How Capital Gains Tax Increases Can Affect Business Owners Looking To Retire

As if this past year hasn’t been enough of a rollercoaster, capital gains tax have the potential to almost double from 20% to 39.6% for profits made on the sale of stock or property for people who make more than $1 million in income. With 2022 seemingly around the corner, it leaves a narrow window for business owners to decide if now is the right time to consider retirement before the increase kicks in. No matter your industry, a qualified advisor can help you decide if it’s time to hang up your proverbial hat. But Professional Transition Strategies Founder and President Kyle Francis thinks, yes, retirement is possible, even with an increase in capital gains taxes looming, but only with careful (and quick!) planning, as discussed in a recent article for The Street

Background

The capital gains tax rate has been low for the last 20 years and was on a course to eventually increase regardless of the pandemic. However, the pandemic has accelerated the need to up capital gains taxes to cover some of the massive revenue shortfalls. While the Paycheck Protection Program was a lifesaver for businesses, this and the many other COVID-19-related programs come at a cost. Putting $5 trillion into the economy only quickened the government’s trajectory for spending more than it’s earning. Regardless of who is in the Oval Office, it is more bearable for politicians to tax businesses and higher income earners rather than taxing individuals to cover the deficit we are facing.

Crunching numbers

The impact of selling your business can be minimized by closing the sale before January 1, 2022, to pull from stock losses and other investments that have declined in value, and using an installment of the sale to keep your taxable income below $1 million. As an example, the projected increase would reduce the net profit from the sale of a business valued at $3 million by $600,000 on the first day. While the value of your business won’t be affected, your net takeaway will.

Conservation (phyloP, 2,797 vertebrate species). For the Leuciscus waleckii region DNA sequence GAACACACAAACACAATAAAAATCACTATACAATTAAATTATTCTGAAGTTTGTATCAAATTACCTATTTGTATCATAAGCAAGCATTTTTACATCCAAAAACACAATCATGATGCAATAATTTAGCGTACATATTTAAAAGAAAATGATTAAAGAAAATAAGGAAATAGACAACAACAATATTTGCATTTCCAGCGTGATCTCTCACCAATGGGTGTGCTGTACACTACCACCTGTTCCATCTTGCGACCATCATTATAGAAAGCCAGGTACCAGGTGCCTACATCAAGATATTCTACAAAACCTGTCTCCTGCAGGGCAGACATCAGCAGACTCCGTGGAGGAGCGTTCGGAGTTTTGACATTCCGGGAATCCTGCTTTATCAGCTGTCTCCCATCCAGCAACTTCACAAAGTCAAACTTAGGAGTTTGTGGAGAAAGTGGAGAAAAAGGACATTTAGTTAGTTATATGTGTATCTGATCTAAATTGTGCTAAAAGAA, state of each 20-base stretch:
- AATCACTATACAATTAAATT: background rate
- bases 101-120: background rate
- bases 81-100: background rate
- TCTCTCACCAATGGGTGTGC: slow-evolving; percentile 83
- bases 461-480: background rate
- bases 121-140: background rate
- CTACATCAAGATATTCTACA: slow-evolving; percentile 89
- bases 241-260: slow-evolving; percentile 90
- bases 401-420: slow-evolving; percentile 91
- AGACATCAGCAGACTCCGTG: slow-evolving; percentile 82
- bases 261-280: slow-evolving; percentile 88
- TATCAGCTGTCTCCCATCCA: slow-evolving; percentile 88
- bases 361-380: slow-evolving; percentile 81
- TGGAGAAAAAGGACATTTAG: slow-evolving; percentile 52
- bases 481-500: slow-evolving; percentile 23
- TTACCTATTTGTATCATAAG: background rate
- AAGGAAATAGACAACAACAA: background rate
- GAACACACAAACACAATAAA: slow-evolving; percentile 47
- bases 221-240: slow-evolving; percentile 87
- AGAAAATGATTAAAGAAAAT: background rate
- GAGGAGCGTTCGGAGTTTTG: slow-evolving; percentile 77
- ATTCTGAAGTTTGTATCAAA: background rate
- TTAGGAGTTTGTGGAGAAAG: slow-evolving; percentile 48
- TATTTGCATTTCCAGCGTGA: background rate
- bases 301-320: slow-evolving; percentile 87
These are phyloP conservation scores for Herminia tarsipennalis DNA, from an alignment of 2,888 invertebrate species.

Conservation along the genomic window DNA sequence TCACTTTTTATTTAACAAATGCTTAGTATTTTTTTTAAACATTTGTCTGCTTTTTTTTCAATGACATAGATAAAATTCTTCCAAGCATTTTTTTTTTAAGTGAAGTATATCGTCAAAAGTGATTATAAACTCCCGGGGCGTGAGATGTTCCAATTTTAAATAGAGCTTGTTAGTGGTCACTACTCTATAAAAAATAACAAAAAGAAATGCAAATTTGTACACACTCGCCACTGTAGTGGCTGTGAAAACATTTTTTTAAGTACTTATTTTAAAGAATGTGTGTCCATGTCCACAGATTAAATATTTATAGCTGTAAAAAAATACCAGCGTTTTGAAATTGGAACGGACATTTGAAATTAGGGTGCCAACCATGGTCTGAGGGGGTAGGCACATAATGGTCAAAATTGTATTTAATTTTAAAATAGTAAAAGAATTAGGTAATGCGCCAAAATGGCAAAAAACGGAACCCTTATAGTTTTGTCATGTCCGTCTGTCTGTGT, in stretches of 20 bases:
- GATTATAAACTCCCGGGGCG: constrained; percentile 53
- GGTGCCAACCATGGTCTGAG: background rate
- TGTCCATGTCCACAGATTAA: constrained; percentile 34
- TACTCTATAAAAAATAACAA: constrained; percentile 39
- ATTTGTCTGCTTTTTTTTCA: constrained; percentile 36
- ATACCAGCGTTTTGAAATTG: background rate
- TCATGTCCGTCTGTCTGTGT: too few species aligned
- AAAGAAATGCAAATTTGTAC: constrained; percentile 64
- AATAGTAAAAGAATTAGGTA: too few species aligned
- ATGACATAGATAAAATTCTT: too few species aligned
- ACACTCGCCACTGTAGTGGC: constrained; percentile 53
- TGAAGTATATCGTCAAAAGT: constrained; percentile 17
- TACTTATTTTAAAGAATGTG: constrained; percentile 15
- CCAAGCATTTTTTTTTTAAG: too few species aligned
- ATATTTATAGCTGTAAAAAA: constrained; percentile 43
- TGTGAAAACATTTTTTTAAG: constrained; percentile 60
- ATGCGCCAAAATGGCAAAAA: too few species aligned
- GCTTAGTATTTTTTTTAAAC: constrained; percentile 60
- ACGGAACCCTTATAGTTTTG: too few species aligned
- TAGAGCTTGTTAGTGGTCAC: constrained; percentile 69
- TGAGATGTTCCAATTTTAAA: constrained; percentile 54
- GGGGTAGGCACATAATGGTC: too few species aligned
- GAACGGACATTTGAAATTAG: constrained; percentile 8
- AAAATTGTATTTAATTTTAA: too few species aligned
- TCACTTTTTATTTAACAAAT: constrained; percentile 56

Option 1: Stick your head in the sand

Sure, it can be easy to pretend it’s all going to fade away, but after so much speculation, we now know that an increase is coming. If you weren’t planning to retire during this time, be sure to understand that the amount taken out of your business as net income distributions is going to go down. These distributions are generally taxed at the capital gains rate, as well.

Option 2: Act fast

Now is the time to grease the wheels and make something happen since the increase won’t likely be retroactive while getting the best possible outcome for both the buyer and seller. Just first ask yourself: What is it going to cost you financially and emotionally? Is saving $100,000 on the sale of your business worth it to get a quicker transaction, and what would that mean for the way that you are living your life? For example, let’s say you own a car wash that is worth $1,000,000 and no debt. It may make sense for that owner to consider a transaction this year as they would be able to net an additional $150,000 on the sale of the business because the capital gains rate is lower. On the other hand, maybe the owner loves operating the business and is not wanting to sell their business until some point in the future. They make this decision knowing that they will net less in the new tax environment.

What’s next?

Contact the experts at Professional Transition Strategies for more guidance on how to keep your dental practice on top of its game.